About vegetarianism. I have already ruled out the vegan diet as a possible option for me. Vegetarian choices are the most frequent for me, I just have meat once or twice a week. I do not believe that daily consumption of meat is necessary, yet I am sure that the vegan diet has damaged my health in many ways.
I think balance is the key. In the wild, no animal is committed to vegetarianism or veganism. Even vegetarian animals eat some insects while grazing. I think animal products are healthy to some extent.
About contaminants. The matter according with the book I have read, is that the PCB/dioxin contamination is widespread, even polar bears in the Arctic are heavily contaminated. Thus no "safe" source is safe enough to be labeled so. This stuff is widely spread.
I just hope that in the future food sources will be tested as a routine, and test kits will be available by common people not only to check their food sources but also to become aware of their contaminants levels before to decide whether to get pregnant or to breastfeed.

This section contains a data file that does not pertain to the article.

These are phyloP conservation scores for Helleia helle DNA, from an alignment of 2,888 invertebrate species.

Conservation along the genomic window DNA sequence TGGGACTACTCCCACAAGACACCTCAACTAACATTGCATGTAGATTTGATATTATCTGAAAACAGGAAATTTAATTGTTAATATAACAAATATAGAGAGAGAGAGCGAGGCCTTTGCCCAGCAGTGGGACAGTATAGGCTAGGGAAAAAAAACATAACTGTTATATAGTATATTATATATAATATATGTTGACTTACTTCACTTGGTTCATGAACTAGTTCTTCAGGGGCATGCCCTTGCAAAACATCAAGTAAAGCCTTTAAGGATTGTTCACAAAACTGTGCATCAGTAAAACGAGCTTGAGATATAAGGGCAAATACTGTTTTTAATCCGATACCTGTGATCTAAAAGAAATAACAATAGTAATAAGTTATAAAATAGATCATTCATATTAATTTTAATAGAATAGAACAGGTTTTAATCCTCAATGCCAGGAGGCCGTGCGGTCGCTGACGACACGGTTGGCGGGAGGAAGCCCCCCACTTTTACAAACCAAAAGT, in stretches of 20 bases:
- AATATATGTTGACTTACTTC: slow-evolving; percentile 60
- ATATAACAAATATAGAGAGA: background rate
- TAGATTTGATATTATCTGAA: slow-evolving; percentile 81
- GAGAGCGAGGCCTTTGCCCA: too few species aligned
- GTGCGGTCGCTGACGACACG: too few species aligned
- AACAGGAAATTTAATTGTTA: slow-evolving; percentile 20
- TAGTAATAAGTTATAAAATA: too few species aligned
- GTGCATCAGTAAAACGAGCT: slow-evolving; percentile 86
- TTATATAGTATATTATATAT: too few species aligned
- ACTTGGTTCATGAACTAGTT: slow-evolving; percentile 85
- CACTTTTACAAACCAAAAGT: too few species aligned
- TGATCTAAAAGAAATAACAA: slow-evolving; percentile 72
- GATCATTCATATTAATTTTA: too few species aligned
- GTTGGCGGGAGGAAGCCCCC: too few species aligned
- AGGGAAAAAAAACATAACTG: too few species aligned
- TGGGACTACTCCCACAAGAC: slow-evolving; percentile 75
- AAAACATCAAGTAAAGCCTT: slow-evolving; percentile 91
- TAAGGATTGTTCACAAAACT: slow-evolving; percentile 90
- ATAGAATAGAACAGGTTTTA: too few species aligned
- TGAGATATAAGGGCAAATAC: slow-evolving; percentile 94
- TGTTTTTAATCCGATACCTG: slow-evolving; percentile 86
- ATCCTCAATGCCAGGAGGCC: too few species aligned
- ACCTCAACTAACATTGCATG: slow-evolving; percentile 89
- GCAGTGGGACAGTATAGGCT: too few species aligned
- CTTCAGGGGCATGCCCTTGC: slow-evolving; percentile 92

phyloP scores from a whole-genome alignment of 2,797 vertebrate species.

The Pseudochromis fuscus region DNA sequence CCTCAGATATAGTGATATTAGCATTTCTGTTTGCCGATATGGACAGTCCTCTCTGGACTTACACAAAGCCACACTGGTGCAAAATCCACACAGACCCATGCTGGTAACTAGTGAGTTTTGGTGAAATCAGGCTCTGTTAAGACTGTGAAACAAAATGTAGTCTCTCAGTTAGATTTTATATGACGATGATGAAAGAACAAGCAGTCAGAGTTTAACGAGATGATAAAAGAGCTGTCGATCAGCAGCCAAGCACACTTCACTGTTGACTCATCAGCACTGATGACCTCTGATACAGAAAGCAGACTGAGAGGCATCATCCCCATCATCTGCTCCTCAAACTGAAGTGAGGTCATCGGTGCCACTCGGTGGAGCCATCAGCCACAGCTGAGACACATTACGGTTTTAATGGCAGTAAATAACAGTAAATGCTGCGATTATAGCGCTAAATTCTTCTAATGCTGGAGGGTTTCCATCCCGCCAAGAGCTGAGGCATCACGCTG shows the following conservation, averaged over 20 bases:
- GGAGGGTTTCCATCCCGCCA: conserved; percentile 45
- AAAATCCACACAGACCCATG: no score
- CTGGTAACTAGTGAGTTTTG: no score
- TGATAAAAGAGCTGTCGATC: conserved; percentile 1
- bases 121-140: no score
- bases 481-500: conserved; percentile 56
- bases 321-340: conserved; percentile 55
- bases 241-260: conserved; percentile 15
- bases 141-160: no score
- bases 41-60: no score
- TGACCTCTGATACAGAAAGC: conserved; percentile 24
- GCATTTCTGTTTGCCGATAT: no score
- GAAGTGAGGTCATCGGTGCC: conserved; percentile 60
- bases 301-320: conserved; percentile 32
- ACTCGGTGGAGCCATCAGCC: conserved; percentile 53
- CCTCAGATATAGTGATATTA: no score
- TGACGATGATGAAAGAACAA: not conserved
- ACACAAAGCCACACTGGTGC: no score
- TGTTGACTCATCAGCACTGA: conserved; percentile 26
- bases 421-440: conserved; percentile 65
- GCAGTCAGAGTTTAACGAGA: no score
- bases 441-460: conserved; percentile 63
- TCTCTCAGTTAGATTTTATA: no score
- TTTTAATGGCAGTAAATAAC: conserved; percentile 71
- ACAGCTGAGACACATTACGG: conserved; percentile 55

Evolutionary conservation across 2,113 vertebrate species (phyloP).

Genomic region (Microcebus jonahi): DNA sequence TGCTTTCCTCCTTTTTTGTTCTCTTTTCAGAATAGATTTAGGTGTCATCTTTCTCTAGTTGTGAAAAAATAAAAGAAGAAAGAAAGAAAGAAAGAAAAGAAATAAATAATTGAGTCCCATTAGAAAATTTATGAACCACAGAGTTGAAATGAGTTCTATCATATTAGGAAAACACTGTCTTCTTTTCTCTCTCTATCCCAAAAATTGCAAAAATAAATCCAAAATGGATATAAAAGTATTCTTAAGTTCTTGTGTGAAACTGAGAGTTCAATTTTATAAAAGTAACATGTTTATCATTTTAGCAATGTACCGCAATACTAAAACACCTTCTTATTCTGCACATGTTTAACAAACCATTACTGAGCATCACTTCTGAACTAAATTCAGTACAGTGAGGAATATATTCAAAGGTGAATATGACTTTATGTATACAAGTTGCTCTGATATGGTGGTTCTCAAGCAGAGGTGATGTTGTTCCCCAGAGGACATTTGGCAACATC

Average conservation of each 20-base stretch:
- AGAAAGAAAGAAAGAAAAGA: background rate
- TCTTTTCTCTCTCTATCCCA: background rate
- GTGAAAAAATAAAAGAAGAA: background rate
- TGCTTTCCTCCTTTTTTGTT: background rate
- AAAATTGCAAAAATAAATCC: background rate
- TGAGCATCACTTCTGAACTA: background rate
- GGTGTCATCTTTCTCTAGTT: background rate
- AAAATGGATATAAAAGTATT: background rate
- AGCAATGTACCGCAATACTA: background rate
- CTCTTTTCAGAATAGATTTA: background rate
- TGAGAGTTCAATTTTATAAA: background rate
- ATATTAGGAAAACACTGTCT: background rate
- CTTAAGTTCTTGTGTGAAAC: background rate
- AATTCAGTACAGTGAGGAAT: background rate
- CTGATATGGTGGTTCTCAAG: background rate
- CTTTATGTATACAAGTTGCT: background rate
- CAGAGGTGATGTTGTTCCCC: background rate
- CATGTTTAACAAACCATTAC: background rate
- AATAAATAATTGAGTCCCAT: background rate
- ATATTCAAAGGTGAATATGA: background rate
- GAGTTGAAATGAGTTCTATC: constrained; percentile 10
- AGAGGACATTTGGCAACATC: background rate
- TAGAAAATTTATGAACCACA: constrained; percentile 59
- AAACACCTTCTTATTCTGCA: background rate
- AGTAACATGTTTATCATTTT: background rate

About finding "healthy" sources, I am in Europe (Italy) so it does not help having the list of dairy sources for US. I have a good raw butter/cheese source. It is not organic and cows are also fed grains esp. in winter, but it comes from very clean pastures in the mountains of North Italy.
I usually have a lot of raw butter ( me my 3 years old daughter share about 1 lb of raw butter a week).
We also have 1 or 2 gallons of raw milk weekly. Again, this milk is not organic. We just know that it comes from a small local farmer whose cows are not given hormones or antibiotics. They are grazing, but they also eat grains. It tastes good... but again, I have no idea of its safety.
Because I breastfed my daughter for 2+ years, her PCB levels might already be very high, actually higher than mine. I wonder if I should avoid feeding her raw milk and butter?
the book suggests all females to avoid any animal fat from birth to end of childbearing age.